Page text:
Even though at common law the revocation of the power by, or the death, disability or incapacity of the principal would void it, the affidavit, to the extent it addresses these events, if relied upon by the party dealing with the attorney in fact, will serve as "conclusive proof" of the nonrevocation or nontermination at the time of its exercise. If the power of attorney is a durable one, and to the knowledge of the attorney in fact the principal has become disabled or incapacitated, then the affidavit would not need to address the issue of competency of the principal (because the power is durable). See MCA Title Standard No. 34.
Note that this section applies to affidavits by attorneys in fact who are acting under powers of attorney "durable or otherwise." This is an important point, sometimes overlooked. Even though the power is not a durable one, the affidavit will nonetheless permit the common law limitations to be overcome.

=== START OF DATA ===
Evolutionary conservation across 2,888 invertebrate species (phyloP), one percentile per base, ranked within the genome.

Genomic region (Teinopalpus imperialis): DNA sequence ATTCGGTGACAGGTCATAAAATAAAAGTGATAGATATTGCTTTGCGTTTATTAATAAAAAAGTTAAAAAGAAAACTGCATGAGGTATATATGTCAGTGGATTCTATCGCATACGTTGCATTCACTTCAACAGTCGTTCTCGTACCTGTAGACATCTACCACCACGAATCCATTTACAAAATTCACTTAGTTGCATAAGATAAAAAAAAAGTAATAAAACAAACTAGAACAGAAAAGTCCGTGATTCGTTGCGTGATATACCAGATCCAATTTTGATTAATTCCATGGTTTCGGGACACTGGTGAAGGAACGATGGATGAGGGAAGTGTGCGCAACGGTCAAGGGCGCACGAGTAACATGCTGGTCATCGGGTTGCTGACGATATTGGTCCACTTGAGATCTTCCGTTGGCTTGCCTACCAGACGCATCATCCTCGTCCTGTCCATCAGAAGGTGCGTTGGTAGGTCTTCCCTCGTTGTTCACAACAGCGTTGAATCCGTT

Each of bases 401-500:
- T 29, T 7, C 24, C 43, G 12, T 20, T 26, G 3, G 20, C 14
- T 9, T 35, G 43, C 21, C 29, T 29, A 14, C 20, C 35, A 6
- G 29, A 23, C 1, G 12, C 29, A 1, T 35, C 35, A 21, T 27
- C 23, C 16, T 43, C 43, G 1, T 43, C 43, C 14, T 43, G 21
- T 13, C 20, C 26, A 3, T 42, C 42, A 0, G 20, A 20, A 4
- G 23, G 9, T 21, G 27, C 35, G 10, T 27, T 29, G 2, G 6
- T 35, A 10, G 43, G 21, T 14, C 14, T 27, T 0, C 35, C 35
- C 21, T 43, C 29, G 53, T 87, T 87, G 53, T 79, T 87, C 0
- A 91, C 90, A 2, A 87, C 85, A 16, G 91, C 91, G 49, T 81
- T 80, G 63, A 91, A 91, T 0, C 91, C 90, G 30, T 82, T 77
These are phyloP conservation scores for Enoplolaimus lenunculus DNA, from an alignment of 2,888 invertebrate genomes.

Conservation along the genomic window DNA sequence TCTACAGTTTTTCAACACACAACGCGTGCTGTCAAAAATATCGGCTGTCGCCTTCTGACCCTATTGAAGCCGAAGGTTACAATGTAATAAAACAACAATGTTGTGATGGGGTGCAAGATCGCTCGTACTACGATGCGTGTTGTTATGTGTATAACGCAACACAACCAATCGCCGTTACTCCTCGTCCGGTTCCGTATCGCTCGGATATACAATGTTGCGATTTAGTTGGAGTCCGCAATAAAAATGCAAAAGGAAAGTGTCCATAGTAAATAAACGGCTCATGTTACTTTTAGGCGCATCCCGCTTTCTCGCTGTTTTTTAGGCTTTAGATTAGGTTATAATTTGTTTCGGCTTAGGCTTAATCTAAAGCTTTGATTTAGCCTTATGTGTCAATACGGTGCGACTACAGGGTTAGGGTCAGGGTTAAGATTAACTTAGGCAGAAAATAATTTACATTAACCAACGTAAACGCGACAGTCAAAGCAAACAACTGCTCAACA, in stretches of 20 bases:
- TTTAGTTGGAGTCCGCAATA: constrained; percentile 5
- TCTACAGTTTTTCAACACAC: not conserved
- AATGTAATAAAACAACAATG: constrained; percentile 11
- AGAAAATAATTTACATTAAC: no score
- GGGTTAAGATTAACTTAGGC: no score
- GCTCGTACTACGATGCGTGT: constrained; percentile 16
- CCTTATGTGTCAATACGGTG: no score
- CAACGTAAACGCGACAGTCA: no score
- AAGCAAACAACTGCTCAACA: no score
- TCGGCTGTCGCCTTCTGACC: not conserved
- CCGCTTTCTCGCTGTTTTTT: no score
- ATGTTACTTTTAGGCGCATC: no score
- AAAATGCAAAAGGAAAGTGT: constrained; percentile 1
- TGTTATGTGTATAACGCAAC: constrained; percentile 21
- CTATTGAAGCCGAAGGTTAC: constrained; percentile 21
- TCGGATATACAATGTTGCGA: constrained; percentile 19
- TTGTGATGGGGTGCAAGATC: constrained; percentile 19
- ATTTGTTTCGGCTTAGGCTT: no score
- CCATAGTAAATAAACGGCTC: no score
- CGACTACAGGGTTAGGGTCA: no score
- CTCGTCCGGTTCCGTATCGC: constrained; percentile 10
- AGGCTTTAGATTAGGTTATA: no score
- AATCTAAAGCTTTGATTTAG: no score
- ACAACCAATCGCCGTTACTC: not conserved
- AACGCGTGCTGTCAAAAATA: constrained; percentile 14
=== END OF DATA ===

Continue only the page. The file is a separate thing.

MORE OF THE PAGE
The above section of the statute became effective on September 20, 1981. There was a predecessor statute, G.L.c. 201, §50, effective January 1, 1978 (which is now essentially incorporated into G.L.c. 201B, §4) that provided similar protection. Transactions involving powers of attorney before that time would, of course, not have an accompanying affidavit and would not enjoy the protection of the statute, but might otherwise be acceptable based on the conveyancing standards in effect at that time.
We know that the subsequent disability or incapacity of the principal will not terminate a durable power of attorney. But will a guardianship or conservatorship of the principal result in a termination of the power? Apparently not. It is provided in G.L.c. 201B, §3 that the conservator, guardian of the estate, or other fiduciary charged with the management of all of the property of the principal "shall have the same power to revoke or amend the power that the principal would have had if such principal were not disabled or incapacitated." This would indicate that the power of attorney would survive the filing of such a conservatorship or guardianship, unless steps were taken by the fiduciary to revoke it.